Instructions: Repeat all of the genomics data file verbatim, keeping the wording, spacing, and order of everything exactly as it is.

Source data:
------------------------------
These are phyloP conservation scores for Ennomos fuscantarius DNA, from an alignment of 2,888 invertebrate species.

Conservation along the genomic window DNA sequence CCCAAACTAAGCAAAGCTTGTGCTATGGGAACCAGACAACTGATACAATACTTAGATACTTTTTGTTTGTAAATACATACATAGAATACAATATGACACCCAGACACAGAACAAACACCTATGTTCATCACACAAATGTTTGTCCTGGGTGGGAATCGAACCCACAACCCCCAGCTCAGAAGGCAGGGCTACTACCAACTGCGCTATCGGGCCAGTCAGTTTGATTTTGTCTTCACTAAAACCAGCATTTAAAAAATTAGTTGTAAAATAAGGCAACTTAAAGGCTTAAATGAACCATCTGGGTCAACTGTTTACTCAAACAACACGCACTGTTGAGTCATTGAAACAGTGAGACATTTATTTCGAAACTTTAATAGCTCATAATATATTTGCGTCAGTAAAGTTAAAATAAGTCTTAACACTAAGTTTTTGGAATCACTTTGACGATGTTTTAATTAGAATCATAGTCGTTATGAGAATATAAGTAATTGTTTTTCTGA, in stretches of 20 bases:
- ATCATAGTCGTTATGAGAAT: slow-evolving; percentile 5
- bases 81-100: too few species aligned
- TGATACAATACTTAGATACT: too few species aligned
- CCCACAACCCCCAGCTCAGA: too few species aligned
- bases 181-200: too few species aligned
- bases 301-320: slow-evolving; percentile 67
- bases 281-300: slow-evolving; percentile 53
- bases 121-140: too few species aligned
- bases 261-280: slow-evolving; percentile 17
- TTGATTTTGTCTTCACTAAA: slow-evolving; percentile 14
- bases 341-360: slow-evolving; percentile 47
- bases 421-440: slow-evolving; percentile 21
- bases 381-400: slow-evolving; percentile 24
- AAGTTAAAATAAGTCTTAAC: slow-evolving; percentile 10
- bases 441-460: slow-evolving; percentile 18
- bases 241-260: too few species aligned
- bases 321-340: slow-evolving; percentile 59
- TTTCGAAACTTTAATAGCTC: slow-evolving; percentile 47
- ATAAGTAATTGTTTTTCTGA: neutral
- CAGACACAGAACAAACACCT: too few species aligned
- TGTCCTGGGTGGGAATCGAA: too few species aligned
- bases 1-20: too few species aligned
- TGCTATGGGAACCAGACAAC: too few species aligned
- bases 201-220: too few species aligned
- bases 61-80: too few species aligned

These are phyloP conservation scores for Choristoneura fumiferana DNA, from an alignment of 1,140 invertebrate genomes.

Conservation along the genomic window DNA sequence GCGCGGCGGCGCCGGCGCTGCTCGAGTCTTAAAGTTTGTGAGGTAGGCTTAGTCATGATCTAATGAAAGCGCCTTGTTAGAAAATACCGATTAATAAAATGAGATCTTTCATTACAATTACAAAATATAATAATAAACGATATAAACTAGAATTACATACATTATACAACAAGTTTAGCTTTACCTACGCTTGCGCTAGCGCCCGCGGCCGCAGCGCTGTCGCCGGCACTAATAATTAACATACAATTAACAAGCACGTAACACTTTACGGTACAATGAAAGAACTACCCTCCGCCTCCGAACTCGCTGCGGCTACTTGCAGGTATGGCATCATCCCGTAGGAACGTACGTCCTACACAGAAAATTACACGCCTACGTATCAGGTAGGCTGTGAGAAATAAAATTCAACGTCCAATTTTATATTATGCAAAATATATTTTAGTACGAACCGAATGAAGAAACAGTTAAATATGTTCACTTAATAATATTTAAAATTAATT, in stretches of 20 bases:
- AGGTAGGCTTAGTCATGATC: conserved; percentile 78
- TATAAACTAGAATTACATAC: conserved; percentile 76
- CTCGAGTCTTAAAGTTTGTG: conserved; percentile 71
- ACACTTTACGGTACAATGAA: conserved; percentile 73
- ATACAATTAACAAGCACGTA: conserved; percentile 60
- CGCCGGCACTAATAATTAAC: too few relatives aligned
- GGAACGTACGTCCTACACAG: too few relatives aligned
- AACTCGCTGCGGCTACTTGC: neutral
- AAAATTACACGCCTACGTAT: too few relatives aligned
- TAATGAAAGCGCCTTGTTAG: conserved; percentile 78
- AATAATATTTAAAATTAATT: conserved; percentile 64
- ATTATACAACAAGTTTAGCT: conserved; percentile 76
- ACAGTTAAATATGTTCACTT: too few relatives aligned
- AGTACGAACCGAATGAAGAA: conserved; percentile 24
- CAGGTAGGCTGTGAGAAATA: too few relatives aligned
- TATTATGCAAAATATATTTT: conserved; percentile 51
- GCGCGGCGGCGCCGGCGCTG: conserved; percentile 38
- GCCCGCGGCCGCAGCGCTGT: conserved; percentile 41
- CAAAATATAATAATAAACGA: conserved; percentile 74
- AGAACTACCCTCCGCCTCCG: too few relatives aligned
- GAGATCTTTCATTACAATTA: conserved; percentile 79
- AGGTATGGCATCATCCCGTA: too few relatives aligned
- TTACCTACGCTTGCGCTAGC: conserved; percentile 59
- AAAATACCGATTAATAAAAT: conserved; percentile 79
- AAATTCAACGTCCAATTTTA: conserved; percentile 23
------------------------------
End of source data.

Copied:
These are phyloP conservation scores for Ennomos fuscantarius DNA, from an alignment of 2,888 invertebrate species.

Conservation along the genomic window DNA sequence CCCAAACTAAGCAAAGCTTGTGCTATGGGAACCAGACAACTGATACAATACTTAGATACTTTTTGTTTGTAAATACATACATAGAATACAATATGACACCCAGACACAGAACAAACACCTATGTTCATCACACAAATGTTTGTCCTGGGTGGGAATCGAACCCACAACCCCCAGCTCAGAAGGCAGGGCTACTACCAACTGCGCTATCGGGCCAGTCAGTTTGATTTTGTCTTCACTAAAACCAGCATTTAAAAAATTAGTTGTAAAATAAGGCAACTTAAAGGCTTAAATGAACCATCTGGGTCAACTGTTTACTCAAACAACACGCACTGTTGAGTCATTGAAACAGTGAGACATTTATTTCGAAACTTTAATAGCTCATAATATATTTGCGTCAGTAAAGTTAAAATAAGTCTTAACACTAAGTTTTTGGAATCACTTTGACGATGTTTTAATTAGAATCATAGTCGTTATGAGAATATAAGTAATTGTTTTTCTGA, in stretches of 20 bases:
- ATCATAGTCGTTATGAGAAT: slow-evolving; percentile 5
- bases 81-100: too few species aligned
- TGATACAATACTTAGATACT: too few species aligned
- CCCACAACCCCCAGCTCAGA: too few species aligned
- bases 181-200: too few species aligned
- bases 301-320: slow-evolving; percentile 67
- bases 281-300: slow-evolving; percentile 53
- bases 121-140: too few species aligned
- bases 261-280: slow-evolving; percentile 17
- TTGATTTTGTCTTCACTAAA: slow-evolving; percentile 14
- bases 341-360: slow-evolving; percentile 47
- bases 421-440: slow-evolving; percentile 21
- bases 381-400: slow-evolving; percentile 24
- AAGTTAAAATAAGTCTTAAC: slow-evolving; percentile 10
- bases 441-460: slow-evolving; percentile 18
- bases 241-260: too few species aligned
- bases 321-340: slow-evolving; percentile 59
- TTTCGAAACTTTAATAGCTC: slow-evolving; percentile 47
- ATAAGTAATTGTTTTTCTGA: neutral
- CAGACACAGAACAAACACCT: too few species aligned
- TGTCCTGGGTGGGAATCGAA: too few species aligned
- bases 1-20: too few species aligned
- TGCTATGGGAACCAGACAAC: too few species aligned
- bases 201-220: too few species aligned
- bases 61-80: too few species aligned

These are phyloP conservation scores for Choristoneura fumiferana DNA, from an alignment of 1,140 invertebrate genomes.

Conservation along the genomic window DNA sequence GCGCGGCGGCGCCGGCGCTGCTCGAGTCTTAAAGTTTGTGAGGTAGGCTTAGTCATGATCTAATGAAAGCGCCTTGTTAGAAAATACCGATTAATAAAATGAGATCTTTCATTACAATTACAAAATATAATAATAAACGATATAAACTAGAATTACATACATTATACAACAAGTTTAGCTTTACCTACGCTTGCGCTAGCGCCCGCGGCCGCAGCGCTGTCGCCGGCACTAATAATTAACATACAATTAACAAGCACGTAACACTTTACGGTACAATGAAAGAACTACCCTCCGCCTCCGAACTCGCTGCGGCTACTTGCAGGTATGGCATCATCCCGTAGGAACGTACGTCCTACACAGAAAATTACACGCCTACGTATCAGGTAGGCTGTGAGAAATAAAATTCAACGTCCAATTTTATATTATGCAAAATATATTTTAGTACGAACCGAATGAAGAAACAGTTAAATATGTTCACTTAATAATATTTAAAATTAATT, in stretches of 20 bases:
- AGGTAGGCTTAGTCATGATC: conserved; percentile 78
- TATAAACTAGAATTACATAC: conserved; percentile 76
- CTCGAGTCTTAAAGTTTGTG: conserved; percentile 71
- ACACTTTACGGTACAATGAA: conserved; percentile 73
- ATACAATTAACAAGCACGTA: conserved; percentile 60
- CGCCGGCACTAATAATTAAC: too few relatives aligned
- GGAACGTACGTCCTACACAG: too few relatives aligned
- AACTCGCTGCGGCTACTTGC: neutral
- AAAATTACACGCCTACGTAT: too few relatives aligned
- TAATGAAAGCGCCTTGTTAG: conserved; percentile 78
- AATAATATTTAAAATTAATT: conserved; percentile 64
- ATTATACAACAAGTTTAGCT: conserved; percentile 76
- ACAGTTAAATATGTTCACTT: too few relatives aligned
- AGTACGAACCGAATGAAGAA: conserved; percentile 24
- CAGGTAGGCTGTGAGAAATA: too few relatives aligned
- TATTATGCAAAATATATTTT: conserved; percentile 51
- GCGCGGCGGCGCCGGCGCTG: conserved; percentile 38
- GCCCGCGGCCGCAGCGCTGT: conserved; percentile 41
- CAAAATATAATAATAAACGA: conserved; percentile 74
- AGAACTACCCTCCGCCTCCG: too few relatives aligned
- GAGATCTTTCATTACAATTA: conserved; percentile 79
- AGGTATGGCATCATCCCGTA: too few relatives aligned
- TTACCTACGCTTGCGCTAGC: conserved; percentile 59
- AAAATACCGATTAATAAAAT: conserved; percentile 79
- AAATTCAACGTCCAATTTTA: conserved; percentile 23